Rutgers is still seeking a rivalry as Penn State dream deferred again

Rutgers believed this was the year. It would be the day of catharsis it has yearned for; the finally-defeated bully forced to begrudgingly concede his respect. Members of the 1988 team would no longer field phone calls every fall. The ascension of the current-day program would become even more pronounced. […]

Rutgers believed this was the year.

It would be the day of catharsis it has yearned for; the finally-defeated bully forced to begrudgingly concede his respect. Members of the 1988 team would no longer field phone calls every fall. The ascension of the current-day program would become even more pronounced.

The Scarlet Knights arrived with more excitement and hope than they’ve had in years, sporting new all-black duds engineered for the occasion. They boasted the better record. Greg Schiano and Sean Gleeson decided to moonlight as riverboat gamblers for the first half. But it still was not enough.

This may be the worst Penn State team in well over a decade. But Rutgers has not closed the gap yet in depth, in talent and most certainly in making this series a true rivalry. The Nittany Lions’ 23-7 victory Saturday at SHI Stadium in Piscataway — and it really was not even that close — was the harsh back-down-to-earth moment the Scarlet Knights have avoided so far during this strange season amid the coronavirus pandemic.

It was the first true clunker Rutgers has had in Schiano’s first season back, and it eliminates the possibility of a winning season while almost assuredly dashing whatever long-shot bowl bid hopes the Scarlet Knights had. Schiano said earlier in the week Rutgers has to give Penn State a reason to consider this a rivalry. That has not changed after this one.

The Nittany Lions have now won 14 straight meetings and bumped their commanding all-time series lead to 29-2, with Rutgers’ only wins coming in 1918 and ‘88, both in State College.

Penn State capitalized on Rutgers’ main defensive liability with a punishing run game, racking up 248 yards on the short-handed Scarlet Knights, who were without safety Brendon White and did not play middle linebacker Tyshon Fogg much. And while the Scarlet Knights got quarterback Noah Vedral and left tackle Raiqwon O’Neal back from injury, the offense was ineffective all day due to questionable play-calling and a lack of production not seen in several weeks.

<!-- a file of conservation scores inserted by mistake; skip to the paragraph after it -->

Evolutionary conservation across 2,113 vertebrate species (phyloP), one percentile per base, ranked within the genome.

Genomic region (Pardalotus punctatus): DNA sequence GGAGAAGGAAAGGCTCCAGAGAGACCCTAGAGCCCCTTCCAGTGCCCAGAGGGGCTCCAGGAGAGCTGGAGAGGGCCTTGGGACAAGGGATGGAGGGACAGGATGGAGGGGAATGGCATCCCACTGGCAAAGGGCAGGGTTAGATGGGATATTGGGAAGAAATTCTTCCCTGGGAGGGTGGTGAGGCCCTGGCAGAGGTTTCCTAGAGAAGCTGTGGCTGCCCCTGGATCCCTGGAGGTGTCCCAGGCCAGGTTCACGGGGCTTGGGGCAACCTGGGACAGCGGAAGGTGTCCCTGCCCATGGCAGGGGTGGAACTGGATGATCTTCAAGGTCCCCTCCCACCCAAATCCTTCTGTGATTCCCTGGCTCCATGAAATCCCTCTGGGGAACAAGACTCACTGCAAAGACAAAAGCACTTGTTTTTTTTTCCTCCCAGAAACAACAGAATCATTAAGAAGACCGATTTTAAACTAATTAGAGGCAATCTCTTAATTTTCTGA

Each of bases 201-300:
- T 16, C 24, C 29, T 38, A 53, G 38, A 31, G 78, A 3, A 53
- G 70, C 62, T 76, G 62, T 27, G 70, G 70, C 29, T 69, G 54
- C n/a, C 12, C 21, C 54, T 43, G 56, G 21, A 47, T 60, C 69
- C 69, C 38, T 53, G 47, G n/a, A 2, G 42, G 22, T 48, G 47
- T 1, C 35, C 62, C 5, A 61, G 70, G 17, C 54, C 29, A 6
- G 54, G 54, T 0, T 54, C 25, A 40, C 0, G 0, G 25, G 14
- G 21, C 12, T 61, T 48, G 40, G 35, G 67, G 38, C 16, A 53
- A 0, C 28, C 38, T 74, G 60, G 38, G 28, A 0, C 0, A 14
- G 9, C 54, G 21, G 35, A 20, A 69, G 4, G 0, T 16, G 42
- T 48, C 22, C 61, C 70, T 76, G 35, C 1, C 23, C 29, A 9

Penn State (2-5) jumped out to a big lead thanks to Rutgers’ failed aggression in the first half. Gleeson and Schiano tried to jump-start their struggling offense by leaving it on the field for a pair of fourth-and-1 tries from their own 45-yard line. But the decisions backfired and the Nittany Lions took advantage of the short fields with a pair of touchdowns.

Penn State stuffed short-yardage quarterback Johnny Langan for no gain on the first fourth-down try late in the first quarter with defensive tackle and former Hun star Fred Hansard leading the way. The Nittany Lions then went up 7-0 on a 29-yard touchdown pass by quarterback Sean Clifford to wideout Parker Washington.

Langan then rolled to the right on the second fourth-down attempt with about 10 minutes left in the half and was hit by linebacker Brandon Smith as he threw, barely getting off an incomplete pass into the ground. Penn State rolled right back to the end zone, capped by Ford’s 7-yard scoring run.

Keyvone Lee led Penn State with 95 yards on the ground. Ford and battering ram backup quarterback Will Levis each had 65. Clifford finished 15-of-22 for 133 yards as the Nittany Lions overpowered the Scarlet Knights and dominated time of possession by close to 15 minutes a week after Rutgers’ ball control propelled it to a win at Purdue.

Rutgers (2-5) did not help itself by letting its own breaks slip away. Penn State had to settle for a second-quarter field goal after Washington dropped a likely touchdown pass and the Nittany Lions lost a fumble on their own 36 right before halftime. But Rutgers went backwards after the takeaway thanks to a holding call and a botched reverse play and ended up punting from near midfield.

The Scarlet Knights finally got on the board when wideout Bo Melton pulled down a jump ball heave from Vedral on fourth-and-goal to make it 20-7 with 4:56 left in the third quarter. The score was set up by a Christian Izien interception. Rutgers’ defense then held Penn State scoreless on its next two drives, but the Scarlet Knights could not capitalize before the Nittany Lions tacked on an insurance field goal by kicker Will Pinegar with 7:27 to go.

Rutgers was out-gained 381 yards to 205 with just 122 passing. The Scarlet Knights were 2-of-13 on third down, and Vedral’s 53 yards scrambling was their most-effective running game.

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James Kratch may be reached at [email protected].

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